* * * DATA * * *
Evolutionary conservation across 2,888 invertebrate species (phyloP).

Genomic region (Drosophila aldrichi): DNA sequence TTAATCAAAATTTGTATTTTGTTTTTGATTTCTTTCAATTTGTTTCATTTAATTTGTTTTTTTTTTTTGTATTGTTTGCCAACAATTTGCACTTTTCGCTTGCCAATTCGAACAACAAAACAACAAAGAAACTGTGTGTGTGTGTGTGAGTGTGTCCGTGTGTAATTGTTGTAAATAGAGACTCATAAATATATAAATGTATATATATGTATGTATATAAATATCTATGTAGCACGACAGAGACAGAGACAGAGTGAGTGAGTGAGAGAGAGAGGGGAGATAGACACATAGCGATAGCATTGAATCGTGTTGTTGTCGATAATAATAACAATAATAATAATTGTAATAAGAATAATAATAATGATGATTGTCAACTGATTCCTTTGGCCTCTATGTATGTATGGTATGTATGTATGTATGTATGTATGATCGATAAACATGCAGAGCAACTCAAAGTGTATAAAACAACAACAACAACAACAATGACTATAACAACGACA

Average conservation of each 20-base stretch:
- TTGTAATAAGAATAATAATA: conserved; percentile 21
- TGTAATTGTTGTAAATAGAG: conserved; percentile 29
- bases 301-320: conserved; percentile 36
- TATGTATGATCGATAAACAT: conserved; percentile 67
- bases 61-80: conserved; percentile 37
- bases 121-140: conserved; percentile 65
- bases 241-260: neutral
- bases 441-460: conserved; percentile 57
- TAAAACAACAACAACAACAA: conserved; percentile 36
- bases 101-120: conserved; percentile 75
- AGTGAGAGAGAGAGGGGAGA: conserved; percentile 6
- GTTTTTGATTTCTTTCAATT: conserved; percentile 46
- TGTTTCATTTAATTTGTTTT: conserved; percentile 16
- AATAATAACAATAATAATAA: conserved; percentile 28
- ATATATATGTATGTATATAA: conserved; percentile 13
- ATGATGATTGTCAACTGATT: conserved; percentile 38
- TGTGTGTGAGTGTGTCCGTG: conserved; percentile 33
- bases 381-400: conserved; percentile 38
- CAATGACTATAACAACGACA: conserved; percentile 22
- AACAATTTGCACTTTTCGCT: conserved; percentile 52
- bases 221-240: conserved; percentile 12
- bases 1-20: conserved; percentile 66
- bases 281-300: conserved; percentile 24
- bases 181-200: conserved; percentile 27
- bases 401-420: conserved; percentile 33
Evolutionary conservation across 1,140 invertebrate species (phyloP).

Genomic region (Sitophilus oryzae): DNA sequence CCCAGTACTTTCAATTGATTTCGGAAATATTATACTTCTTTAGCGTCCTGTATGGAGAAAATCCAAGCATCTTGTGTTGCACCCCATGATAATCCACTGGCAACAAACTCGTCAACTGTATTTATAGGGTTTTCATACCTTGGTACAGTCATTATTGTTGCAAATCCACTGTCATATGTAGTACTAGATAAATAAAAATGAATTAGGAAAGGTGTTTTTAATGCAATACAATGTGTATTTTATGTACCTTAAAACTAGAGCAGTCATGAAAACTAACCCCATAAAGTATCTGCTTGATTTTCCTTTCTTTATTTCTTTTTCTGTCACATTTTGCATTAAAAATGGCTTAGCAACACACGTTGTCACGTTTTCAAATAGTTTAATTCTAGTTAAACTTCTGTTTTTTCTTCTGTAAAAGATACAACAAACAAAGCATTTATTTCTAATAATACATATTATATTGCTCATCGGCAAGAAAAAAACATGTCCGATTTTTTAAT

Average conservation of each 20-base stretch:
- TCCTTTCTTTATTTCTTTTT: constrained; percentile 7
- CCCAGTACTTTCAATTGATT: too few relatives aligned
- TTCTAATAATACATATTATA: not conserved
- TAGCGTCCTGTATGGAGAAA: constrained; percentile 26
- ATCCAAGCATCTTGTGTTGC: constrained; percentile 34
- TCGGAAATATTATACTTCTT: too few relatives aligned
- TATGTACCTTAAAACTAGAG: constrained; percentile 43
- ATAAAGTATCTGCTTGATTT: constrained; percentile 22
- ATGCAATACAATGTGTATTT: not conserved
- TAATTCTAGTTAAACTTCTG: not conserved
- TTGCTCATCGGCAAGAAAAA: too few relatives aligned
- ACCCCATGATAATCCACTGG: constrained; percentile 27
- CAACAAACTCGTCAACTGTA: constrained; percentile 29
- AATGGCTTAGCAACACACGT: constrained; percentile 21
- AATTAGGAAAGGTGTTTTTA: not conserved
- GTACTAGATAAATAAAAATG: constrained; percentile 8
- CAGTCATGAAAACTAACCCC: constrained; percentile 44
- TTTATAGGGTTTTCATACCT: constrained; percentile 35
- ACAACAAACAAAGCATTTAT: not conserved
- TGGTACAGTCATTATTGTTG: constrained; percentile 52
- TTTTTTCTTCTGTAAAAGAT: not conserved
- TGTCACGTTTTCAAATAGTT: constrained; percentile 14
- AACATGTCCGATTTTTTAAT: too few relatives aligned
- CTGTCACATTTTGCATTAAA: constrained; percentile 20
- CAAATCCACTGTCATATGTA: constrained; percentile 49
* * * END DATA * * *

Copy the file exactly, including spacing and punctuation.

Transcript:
Evolutionary conservation across 2,888 invertebrate species (phyloP).

Genomic region (Drosophila aldrichi): DNA sequence TTAATCAAAATTTGTATTTTGTTTTTGATTTCTTTCAATTTGTTTCATTTAATTTGTTTTTTTTTTTTGTATTGTTTGCCAACAATTTGCACTTTTCGCTTGCCAATTCGAACAACAAAACAACAAAGAAACTGTGTGTGTGTGTGTGAGTGTGTCCGTGTGTAATTGTTGTAAATAGAGACTCATAAATATATAAATGTATATATATGTATGTATATAAATATCTATGTAGCACGACAGAGACAGAGACAGAGTGAGTGAGTGAGAGAGAGAGGGGAGATAGACACATAGCGATAGCATTGAATCGTGTTGTTGTCGATAATAATAACAATAATAATAATTGTAATAAGAATAATAATAATGATGATTGTCAACTGATTCCTTTGGCCTCTATGTATGTATGGTATGTATGTATGTATGTATGTATGATCGATAAACATGCAGAGCAACTCAAAGTGTATAAAACAACAACAACAACAACAATGACTATAACAACGACA

Average conservation of each 20-base stretch:
- TTGTAATAAGAATAATAATA: conserved; percentile 21
- TGTAATTGTTGTAAATAGAG: conserved; percentile 29
- bases 301-320: conserved; percentile 36
- TATGTATGATCGATAAACAT: conserved; percentile 67
- bases 61-80: conserved; percentile 37
- bases 121-140: conserved; percentile 65
- bases 241-260: neutral
- bases 441-460: conserved; percentile 57
- TAAAACAACAACAACAACAA: conserved; percentile 36
- bases 101-120: conserved; percentile 75
- AGTGAGAGAGAGAGGGGAGA: conserved; percentile 6
- GTTTTTGATTTCTTTCAATT: conserved; percentile 46
- TGTTTCATTTAATTTGTTTT: conserved; percentile 16
- AATAATAACAATAATAATAA: conserved; percentile 28
- ATATATATGTATGTATATAA: conserved; percentile 13
- ATGATGATTGTCAACTGATT: conserved; percentile 38
- TGTGTGTGAGTGTGTCCGTG: conserved; percentile 33
- bases 381-400: conserved; percentile 38
- CAATGACTATAACAACGACA: conserved; percentile 22
- AACAATTTGCACTTTTCGCT: conserved; percentile 52
- bases 221-240: conserved; percentile 12
- bases 1-20: conserved; percentile 66
- bases 281-300: conserved; percentile 24
- bases 181-200: conserved; percentile 27
- bases 401-420: conserved; percentile 33
Evolutionary conservation across 1,140 invertebrate species (phyloP).

Genomic region (Sitophilus oryzae): DNA sequence CCCAGTACTTTCAATTGATTTCGGAAATATTATACTTCTTTAGCGTCCTGTATGGAGAAAATCCAAGCATCTTGTGTTGCACCCCATGATAATCCACTGGCAACAAACTCGTCAACTGTATTTATAGGGTTTTCATACCTTGGTACAGTCATTATTGTTGCAAATCCACTGTCATATGTAGTACTAGATAAATAAAAATGAATTAGGAAAGGTGTTTTTAATGCAATACAATGTGTATTTTATGTACCTTAAAACTAGAGCAGTCATGAAAACTAACCCCATAAAGTATCTGCTTGATTTTCCTTTCTTTATTTCTTTTTCTGTCACATTTTGCATTAAAAATGGCTTAGCAACACACGTTGTCACGTTTTCAAATAGTTTAATTCTAGTTAAACTTCTGTTTTTTCTTCTGTAAAAGATACAACAAACAAAGCATTTATTTCTAATAATACATATTATATTGCTCATCGGCAAGAAAAAAACATGTCCGATTTTTTAAT

Average conservation of each 20-base stretch:
- TCCTTTCTTTATTTCTTTTT: constrained; percentile 7
- CCCAGTACTTTCAATTGATT: too few relatives aligned
- TTCTAATAATACATATTATA: not conserved
- TAGCGTCCTGTATGGAGAAA: constrained; percentile 26
- ATCCAAGCATCTTGTGTTGC: constrained; percentile 34
- TCGGAAATATTATACTTCTT: too few relatives aligned
- TATGTACCTTAAAACTAGAG: constrained; percentile 43
- ATAAAGTATCTGCTTGATTT: constrained; percentile 22
- ATGCAATACAATGTGTATTT: not conserved
- TAATTCTAGTTAAACTTCTG: not conserved
- TTGCTCATCGGCAAGAAAAA: too few relatives aligned
- ACCCCATGATAATCCACTGG: constrained; percentile 27
- CAACAAACTCGTCAACTGTA: constrained; percentile 29
- AATGGCTTAGCAACACACGT: constrained; percentile 21
- AATTAGGAAAGGTGTTTTTA: not conserved
- GTACTAGATAAATAAAAATG: constrained; percentile 8
- CAGTCATGAAAACTAACCCC: constrained; percentile 44
- TTTATAGGGTTTTCATACCT: constrained; percentile 35
- ACAACAAACAAAGCATTTAT: not conserved
- TGGTACAGTCATTATTGTTG: constrained; percentile 52
- TTTTTTCTTCTGTAAAAGAT: not conserved
- TGTCACGTTTTCAAATAGTT: constrained; percentile 14
- AACATGTCCGATTTTTTAAT: too few relatives aligned
- CTGTCACATTTTGCATTAAA: constrained; percentile 20
- CAAATCCACTGTCATATGTA: constrained; percentile 49